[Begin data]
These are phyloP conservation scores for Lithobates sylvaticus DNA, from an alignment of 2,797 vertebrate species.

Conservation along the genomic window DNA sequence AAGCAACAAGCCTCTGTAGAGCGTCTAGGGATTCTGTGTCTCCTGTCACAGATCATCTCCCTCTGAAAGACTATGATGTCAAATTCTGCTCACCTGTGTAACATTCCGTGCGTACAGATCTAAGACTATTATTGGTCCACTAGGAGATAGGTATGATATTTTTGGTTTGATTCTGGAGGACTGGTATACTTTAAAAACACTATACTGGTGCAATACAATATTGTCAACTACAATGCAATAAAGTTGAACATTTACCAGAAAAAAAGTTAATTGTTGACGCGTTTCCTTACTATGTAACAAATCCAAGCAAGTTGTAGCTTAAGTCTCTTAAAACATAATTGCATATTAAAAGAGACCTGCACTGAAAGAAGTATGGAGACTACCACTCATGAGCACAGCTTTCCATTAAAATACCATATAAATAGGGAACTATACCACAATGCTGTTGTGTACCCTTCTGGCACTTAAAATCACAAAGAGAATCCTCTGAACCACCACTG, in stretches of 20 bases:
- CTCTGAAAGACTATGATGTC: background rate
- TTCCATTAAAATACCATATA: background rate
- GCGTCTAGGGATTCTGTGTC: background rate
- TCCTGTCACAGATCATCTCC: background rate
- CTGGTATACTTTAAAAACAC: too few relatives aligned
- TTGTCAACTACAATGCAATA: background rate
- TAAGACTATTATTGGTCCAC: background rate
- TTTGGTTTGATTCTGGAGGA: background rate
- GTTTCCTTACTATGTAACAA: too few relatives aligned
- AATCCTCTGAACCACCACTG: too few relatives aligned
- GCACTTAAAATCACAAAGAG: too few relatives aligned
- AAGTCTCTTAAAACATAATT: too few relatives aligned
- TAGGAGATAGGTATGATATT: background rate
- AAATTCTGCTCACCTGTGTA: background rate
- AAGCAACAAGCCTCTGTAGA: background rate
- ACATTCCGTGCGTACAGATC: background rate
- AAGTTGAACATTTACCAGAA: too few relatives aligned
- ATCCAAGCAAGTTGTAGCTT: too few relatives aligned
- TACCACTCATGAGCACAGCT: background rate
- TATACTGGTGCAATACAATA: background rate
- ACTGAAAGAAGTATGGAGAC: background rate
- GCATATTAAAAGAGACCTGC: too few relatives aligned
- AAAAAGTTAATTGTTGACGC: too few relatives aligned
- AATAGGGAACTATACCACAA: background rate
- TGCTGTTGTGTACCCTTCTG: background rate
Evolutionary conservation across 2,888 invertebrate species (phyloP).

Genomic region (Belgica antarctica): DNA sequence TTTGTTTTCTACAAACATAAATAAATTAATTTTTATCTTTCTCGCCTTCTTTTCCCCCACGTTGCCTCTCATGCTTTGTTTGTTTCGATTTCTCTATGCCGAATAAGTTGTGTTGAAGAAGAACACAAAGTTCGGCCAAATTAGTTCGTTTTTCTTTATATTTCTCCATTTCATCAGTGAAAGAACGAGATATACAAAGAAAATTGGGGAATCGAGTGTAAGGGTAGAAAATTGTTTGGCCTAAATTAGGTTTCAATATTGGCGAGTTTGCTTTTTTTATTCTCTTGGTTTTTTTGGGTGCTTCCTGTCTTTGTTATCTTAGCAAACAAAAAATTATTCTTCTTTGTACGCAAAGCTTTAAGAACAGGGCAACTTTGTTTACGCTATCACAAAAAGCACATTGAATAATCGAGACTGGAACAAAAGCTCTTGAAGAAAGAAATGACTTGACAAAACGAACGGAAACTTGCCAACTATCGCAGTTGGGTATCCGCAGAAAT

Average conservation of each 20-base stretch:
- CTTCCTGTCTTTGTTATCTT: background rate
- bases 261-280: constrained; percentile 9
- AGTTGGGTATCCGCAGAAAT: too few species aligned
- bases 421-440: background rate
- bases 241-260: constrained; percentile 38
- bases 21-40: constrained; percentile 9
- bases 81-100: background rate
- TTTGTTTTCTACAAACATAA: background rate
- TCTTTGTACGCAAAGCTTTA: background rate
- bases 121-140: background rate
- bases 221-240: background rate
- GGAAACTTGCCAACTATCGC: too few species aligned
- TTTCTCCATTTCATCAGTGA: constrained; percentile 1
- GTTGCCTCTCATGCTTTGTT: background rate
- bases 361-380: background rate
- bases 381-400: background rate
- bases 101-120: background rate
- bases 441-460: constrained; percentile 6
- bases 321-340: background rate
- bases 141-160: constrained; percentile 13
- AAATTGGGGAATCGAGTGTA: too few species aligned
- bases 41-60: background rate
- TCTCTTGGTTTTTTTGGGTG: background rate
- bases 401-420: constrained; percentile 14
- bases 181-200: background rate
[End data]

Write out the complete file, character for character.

These are phyloP conservation scores for Lithobates sylvaticus DNA, from an alignment of 2,797 vertebrate species.

Conservation along the genomic window DNA sequence AAGCAACAAGCCTCTGTAGAGCGTCTAGGGATTCTGTGTCTCCTGTCACAGATCATCTCCCTCTGAAAGACTATGATGTCAAATTCTGCTCACCTGTGTAACATTCCGTGCGTACAGATCTAAGACTATTATTGGTCCACTAGGAGATAGGTATGATATTTTTGGTTTGATTCTGGAGGACTGGTATACTTTAAAAACACTATACTGGTGCAATACAATATTGTCAACTACAATGCAATAAAGTTGAACATTTACCAGAAAAAAAGTTAATTGTTGACGCGTTTCCTTACTATGTAACAAATCCAAGCAAGTTGTAGCTTAAGTCTCTTAAAACATAATTGCATATTAAAAGAGACCTGCACTGAAAGAAGTATGGAGACTACCACTCATGAGCACAGCTTTCCATTAAAATACCATATAAATAGGGAACTATACCACAATGCTGTTGTGTACCCTTCTGGCACTTAAAATCACAAAGAGAATCCTCTGAACCACCACTG, in stretches of 20 bases:
- CTCTGAAAGACTATGATGTC: background rate
- TTCCATTAAAATACCATATA: background rate
- GCGTCTAGGGATTCTGTGTC: background rate
- TCCTGTCACAGATCATCTCC: background rate
- CTGGTATACTTTAAAAACAC: too few relatives aligned
- TTGTCAACTACAATGCAATA: background rate
- TAAGACTATTATTGGTCCAC: background rate
- TTTGGTTTGATTCTGGAGGA: background rate
- GTTTCCTTACTATGTAACAA: too few relatives aligned
- AATCCTCTGAACCACCACTG: too few relatives aligned
- GCACTTAAAATCACAAAGAG: too few relatives aligned
- AAGTCTCTTAAAACATAATT: too few relatives aligned
- TAGGAGATAGGTATGATATT: background rate
- AAATTCTGCTCACCTGTGTA: background rate
- AAGCAACAAGCCTCTGTAGA: background rate
- ACATTCCGTGCGTACAGATC: background rate
- AAGTTGAACATTTACCAGAA: too few relatives aligned
- ATCCAAGCAAGTTGTAGCTT: too few relatives aligned
- TACCACTCATGAGCACAGCT: background rate
- TATACTGGTGCAATACAATA: background rate
- ACTGAAAGAAGTATGGAGAC: background rate
- GCATATTAAAAGAGACCTGC: too few relatives aligned
- AAAAAGTTAATTGTTGACGC: too few relatives aligned
- AATAGGGAACTATACCACAA: background rate
- TGCTGTTGTGTACCCTTCTG: background rate
Evolutionary conservation across 2,888 invertebrate species (phyloP).

Genomic region (Belgica antarctica): DNA sequence TTTGTTTTCTACAAACATAAATAAATTAATTTTTATCTTTCTCGCCTTCTTTTCCCCCACGTTGCCTCTCATGCTTTGTTTGTTTCGATTTCTCTATGCCGAATAAGTTGTGTTGAAGAAGAACACAAAGTTCGGCCAAATTAGTTCGTTTTTCTTTATATTTCTCCATTTCATCAGTGAAAGAACGAGATATACAAAGAAAATTGGGGAATCGAGTGTAAGGGTAGAAAATTGTTTGGCCTAAATTAGGTTTCAATATTGGCGAGTTTGCTTTTTTTATTCTCTTGGTTTTTTTGGGTGCTTCCTGTCTTTGTTATCTTAGCAAACAAAAAATTATTCTTCTTTGTACGCAAAGCTTTAAGAACAGGGCAACTTTGTTTACGCTATCACAAAAAGCACATTGAATAATCGAGACTGGAACAAAAGCTCTTGAAGAAAGAAATGACTTGACAAAACGAACGGAAACTTGCCAACTATCGCAGTTGGGTATCCGCAGAAAT

Average conservation of each 20-base stretch:
- CTTCCTGTCTTTGTTATCTT: background rate
- bases 261-280: constrained; percentile 9
- AGTTGGGTATCCGCAGAAAT: too few species aligned
- bases 421-440: background rate
- bases 241-260: constrained; percentile 38
- bases 21-40: constrained; percentile 9
- bases 81-100: background rate
- TTTGTTTTCTACAAACATAA: background rate
- TCTTTGTACGCAAAGCTTTA: background rate
- bases 121-140: background rate
- bases 221-240: background rate
- GGAAACTTGCCAACTATCGC: too few species aligned
- TTTCTCCATTTCATCAGTGA: constrained; percentile 1
- GTTGCCTCTCATGCTTTGTT: background rate
- bases 361-380: background rate
- bases 381-400: background rate
- bases 101-120: background rate
- bases 441-460: constrained; percentile 6
- bases 321-340: background rate
- bases 141-160: constrained; percentile 13
- AAATTGGGGAATCGAGTGTA: too few species aligned
- bases 41-60: background rate
- TCTCTTGGTTTTTTTGGGTG: background rate
- bases 401-420: constrained; percentile 14
- bases 181-200: background rate